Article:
The paintings titles cleverly instruct the viewer as to what they should be looking for, but the fact that the objects are hard — or impossible — to find keeps the viewer more engaged.
In an old “Star Trek” episode, Captain Picard explains to an alien race that the one thing guaranteed to keep humans interested is a mystery. Braque keeps our attention by asking us to solve the puzzle of the deconstructed image.
By deconstructing the object, Braque attempts to show us the “whole” thing, resulting in a work that is intellectually stimulating but also confusing and challenging.
In 1912, Braque introduced a technique that is now standard, but at the time was revolutionary — collage. Papier collé is specifically the use of paper on paper. Braque saw some wood grain wallpaper in a shop, bought it and took it home where he pasted it down and drew around it. The term “Synthetic Cubism” grew out of this technique, which he developed in partnership with Picasso. If one looks at the work the two men produced during the Cubism period, it is hard to determine whose work is whose.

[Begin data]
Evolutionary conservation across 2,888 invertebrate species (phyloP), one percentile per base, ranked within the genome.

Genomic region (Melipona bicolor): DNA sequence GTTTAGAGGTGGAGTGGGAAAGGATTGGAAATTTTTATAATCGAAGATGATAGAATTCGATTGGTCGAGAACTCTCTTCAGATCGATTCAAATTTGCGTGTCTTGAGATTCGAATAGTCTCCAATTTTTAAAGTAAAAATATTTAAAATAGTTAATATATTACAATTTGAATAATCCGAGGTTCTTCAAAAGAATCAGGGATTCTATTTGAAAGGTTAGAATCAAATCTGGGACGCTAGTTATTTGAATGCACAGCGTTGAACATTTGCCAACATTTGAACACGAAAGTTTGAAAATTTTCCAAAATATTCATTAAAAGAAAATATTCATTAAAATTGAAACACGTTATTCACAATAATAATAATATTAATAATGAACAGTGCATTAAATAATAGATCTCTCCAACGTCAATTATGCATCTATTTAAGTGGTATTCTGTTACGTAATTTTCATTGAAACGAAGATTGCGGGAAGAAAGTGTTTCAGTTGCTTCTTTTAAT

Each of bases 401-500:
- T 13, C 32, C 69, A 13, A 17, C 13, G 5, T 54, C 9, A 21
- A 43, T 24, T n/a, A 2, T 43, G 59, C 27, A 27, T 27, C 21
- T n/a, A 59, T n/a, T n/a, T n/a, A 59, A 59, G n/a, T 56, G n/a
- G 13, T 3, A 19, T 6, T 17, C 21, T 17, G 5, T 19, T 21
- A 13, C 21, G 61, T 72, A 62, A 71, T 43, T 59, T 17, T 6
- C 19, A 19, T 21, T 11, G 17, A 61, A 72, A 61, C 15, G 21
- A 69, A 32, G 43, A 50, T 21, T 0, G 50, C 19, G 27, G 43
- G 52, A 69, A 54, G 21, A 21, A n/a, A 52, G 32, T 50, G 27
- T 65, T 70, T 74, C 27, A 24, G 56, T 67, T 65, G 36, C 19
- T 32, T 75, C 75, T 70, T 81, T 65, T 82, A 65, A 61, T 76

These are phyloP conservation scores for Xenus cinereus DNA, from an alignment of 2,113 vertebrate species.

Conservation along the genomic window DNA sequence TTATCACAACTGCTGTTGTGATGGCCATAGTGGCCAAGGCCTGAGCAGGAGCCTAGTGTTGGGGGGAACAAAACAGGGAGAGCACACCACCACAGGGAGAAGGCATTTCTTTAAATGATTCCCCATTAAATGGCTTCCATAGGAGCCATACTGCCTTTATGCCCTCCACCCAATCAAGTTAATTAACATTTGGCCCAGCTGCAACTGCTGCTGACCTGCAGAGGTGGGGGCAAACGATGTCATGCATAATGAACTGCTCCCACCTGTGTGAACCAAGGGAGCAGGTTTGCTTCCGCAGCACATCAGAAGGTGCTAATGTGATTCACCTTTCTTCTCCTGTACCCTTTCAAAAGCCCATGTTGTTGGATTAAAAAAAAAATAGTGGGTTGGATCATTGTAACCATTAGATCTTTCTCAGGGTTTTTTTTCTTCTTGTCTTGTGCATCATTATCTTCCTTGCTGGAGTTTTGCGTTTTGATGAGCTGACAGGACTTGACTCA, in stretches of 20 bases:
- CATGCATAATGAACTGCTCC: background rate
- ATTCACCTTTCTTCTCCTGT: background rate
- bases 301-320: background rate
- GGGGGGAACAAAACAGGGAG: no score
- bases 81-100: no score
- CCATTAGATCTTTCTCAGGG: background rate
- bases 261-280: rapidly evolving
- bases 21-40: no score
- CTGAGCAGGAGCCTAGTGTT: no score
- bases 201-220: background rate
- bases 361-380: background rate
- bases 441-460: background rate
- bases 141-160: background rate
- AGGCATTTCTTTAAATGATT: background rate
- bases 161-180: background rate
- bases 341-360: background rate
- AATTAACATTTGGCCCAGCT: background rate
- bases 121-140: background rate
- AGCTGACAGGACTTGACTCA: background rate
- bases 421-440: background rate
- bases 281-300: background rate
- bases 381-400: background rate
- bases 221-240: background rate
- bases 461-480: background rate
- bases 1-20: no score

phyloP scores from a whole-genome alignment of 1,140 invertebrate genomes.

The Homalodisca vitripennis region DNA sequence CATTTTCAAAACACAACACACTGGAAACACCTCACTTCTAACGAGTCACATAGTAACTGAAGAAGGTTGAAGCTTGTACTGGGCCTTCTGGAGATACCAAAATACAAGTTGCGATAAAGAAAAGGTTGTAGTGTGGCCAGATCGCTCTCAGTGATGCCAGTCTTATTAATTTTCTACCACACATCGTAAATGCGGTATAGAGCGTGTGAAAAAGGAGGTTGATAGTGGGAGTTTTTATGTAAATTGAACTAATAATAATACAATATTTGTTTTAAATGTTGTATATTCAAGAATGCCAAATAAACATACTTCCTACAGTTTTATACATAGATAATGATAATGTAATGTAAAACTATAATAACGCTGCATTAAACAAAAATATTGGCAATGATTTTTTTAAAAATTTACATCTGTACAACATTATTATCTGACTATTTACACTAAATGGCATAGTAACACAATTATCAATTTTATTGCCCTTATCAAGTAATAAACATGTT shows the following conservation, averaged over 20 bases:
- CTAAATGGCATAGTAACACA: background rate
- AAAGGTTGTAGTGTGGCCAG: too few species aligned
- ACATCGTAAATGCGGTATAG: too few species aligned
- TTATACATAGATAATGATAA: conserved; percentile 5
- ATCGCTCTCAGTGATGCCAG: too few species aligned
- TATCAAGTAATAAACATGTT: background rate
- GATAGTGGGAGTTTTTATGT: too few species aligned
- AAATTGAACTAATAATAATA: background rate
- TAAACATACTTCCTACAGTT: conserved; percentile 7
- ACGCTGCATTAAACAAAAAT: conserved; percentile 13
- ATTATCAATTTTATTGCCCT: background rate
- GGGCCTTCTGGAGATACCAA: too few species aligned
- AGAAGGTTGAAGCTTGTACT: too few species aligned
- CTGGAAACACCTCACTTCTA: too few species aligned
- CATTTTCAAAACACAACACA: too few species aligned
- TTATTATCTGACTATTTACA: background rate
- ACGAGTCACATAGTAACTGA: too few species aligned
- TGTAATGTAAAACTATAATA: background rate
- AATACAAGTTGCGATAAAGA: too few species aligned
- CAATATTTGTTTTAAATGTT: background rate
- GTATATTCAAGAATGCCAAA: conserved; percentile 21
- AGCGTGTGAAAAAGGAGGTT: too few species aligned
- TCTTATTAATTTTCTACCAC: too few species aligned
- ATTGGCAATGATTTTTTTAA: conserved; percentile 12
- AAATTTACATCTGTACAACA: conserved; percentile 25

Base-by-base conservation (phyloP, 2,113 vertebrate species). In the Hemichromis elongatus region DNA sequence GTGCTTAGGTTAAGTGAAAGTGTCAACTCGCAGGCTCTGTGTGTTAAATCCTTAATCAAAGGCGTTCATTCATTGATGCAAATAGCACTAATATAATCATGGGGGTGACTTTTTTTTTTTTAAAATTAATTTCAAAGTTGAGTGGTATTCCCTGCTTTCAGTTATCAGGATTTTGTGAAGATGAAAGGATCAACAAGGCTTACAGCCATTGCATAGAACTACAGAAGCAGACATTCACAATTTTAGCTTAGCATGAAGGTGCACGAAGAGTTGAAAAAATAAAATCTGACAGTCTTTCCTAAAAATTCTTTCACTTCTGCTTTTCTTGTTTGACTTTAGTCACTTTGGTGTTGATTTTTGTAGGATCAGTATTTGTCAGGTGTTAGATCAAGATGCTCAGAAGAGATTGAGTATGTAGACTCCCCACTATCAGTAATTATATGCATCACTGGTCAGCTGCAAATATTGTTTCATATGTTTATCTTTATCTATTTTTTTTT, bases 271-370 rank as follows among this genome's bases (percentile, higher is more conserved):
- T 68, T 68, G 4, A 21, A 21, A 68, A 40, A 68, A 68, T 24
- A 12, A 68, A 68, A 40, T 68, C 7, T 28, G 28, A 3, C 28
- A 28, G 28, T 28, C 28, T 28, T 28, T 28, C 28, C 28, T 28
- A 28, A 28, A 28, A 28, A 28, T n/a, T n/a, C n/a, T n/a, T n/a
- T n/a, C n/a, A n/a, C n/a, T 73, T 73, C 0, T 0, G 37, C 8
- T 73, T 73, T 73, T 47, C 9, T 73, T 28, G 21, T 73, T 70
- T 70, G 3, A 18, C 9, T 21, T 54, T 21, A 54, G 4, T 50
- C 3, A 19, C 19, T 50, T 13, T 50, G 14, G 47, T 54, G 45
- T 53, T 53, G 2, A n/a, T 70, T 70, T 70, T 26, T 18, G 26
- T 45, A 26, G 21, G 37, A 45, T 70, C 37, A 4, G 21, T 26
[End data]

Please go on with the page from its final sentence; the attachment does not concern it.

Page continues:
Braque came from a familial line of house painters who specialized in “trompe l’oeil” — fool-the-eye painting. They could make a simple wall look like marble.
“Still Life with Tenora,” 1913, features a strip of wood grain wallpaper and a portion of a newspaper with sketched lines. If one looks closely, it appears to be a standard still life. Yet there are intersecting shapes and shadows that suggest it is not flat. And is this a round table viewed from above — more shifting of the perspective? Despite the simplicity of the rendering, it is also complex. The image seems to show a musician’s table, abandoned temporarily. Maybe the musician has been practicing before settling in to read the paper. There is much more here than meets the eye — it suggests a moment from a story we are not privy to, yet also suggests a mundane slice of life.
Braque wrote, “Objects don’t exist for me except in so far as a rapport exists between them or between them and myself.”